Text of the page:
Walk to Remember enters 11th year in helping parents cope with losing a child

By Tony Wittkowski | Reporter | MLive – Muskegon Chronicle

MUSKEGON, MI — Melissa Near knows what it’s like to lose a child.

In 2003, Near and her husband, Chris, lost their daughter from stillbirth at 35 weeks of pregnancy. Three weeks later, her dad approached her for a support group.

Thousands from across the state arrived in Muskegon for the two-day Shoreline Jazz Festival on Saturday, Aug. 23 at Heritage Landing. (Tony Wittkowski | Reporter)

The 11th annual Walk to Remember was created to help parents cope with the loss of a child. (Tony Wittkowski | Reporter)

“We weren’t sure, but as time went on more and more doors were opening,” the Muskegon resident said. “As we were leaving the hospitals, it seemed like this was something the Lord was calling us to do. We opened our home and did meetings.”

The Walk to Remember came to fruition from the experience and has since helped many parents with their loss. This year’s event is scheduled for 10:30 a.m. Saturday, Oct. 4 at Heritage Landing.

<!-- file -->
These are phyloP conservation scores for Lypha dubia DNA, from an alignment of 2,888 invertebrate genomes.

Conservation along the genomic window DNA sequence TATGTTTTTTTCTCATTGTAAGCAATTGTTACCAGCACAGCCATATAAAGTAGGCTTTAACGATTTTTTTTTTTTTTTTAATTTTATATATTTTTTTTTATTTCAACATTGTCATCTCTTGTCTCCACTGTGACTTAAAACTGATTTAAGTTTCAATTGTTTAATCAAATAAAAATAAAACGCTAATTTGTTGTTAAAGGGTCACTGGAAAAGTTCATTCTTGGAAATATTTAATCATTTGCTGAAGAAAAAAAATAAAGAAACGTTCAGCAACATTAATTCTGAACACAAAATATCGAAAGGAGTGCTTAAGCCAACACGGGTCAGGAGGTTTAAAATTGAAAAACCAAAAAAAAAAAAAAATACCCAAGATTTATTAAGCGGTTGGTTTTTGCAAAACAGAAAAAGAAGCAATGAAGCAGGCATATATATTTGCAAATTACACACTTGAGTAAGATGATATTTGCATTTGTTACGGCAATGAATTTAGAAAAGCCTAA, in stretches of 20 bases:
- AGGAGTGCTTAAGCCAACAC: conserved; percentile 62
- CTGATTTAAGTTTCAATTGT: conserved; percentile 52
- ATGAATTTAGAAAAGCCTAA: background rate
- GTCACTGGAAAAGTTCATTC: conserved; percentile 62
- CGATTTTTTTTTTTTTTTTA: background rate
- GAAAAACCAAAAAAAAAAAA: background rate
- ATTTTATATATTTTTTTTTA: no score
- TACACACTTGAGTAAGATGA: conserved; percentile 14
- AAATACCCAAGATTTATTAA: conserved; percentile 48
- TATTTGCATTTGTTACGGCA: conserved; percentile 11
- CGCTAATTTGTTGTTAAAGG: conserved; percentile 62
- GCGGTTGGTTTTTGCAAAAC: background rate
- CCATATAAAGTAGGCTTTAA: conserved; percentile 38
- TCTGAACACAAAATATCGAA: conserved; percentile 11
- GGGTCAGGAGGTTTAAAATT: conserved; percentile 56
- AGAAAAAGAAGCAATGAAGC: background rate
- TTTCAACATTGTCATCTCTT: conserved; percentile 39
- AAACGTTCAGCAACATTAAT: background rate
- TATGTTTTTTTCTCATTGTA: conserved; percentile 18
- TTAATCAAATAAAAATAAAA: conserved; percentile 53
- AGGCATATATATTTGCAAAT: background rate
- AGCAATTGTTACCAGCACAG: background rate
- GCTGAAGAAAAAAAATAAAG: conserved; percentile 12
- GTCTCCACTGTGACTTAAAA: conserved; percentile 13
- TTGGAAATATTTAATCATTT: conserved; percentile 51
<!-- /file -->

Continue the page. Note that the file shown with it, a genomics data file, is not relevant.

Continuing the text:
This event was created for anyone who has been touched by the loss of a child from pregnancy loss, stillbirth or early infant death, Near said. These losses are collectively called perinatal losses, with more than a million of these deaths being recorded every year.

“We walk to remember our loved ones, to celebrate and mourn them, and to raise awareness of these types of losses,” Near said. “We usually bring our photo album of our daughter. There are all sorts of pictures of her and our family and other scrap-booking things.”

One of the other mementos Near will bring are letters her husband writes from their daughter’s perspective. Attendees are encouraged to bring anything from baby pictures to teddy bears for the memorial table. The walk also includes a short service and a ceremonial balloon release.

The walk began in 2004, shortly after the couple’s loss. The idea came from another Walk to Remember they attended in Grand Rapids.

For Near and her husband, the walk provides them with a time where they can reflect and remember their daughter. People will sing, share a poem or a story close to their heart.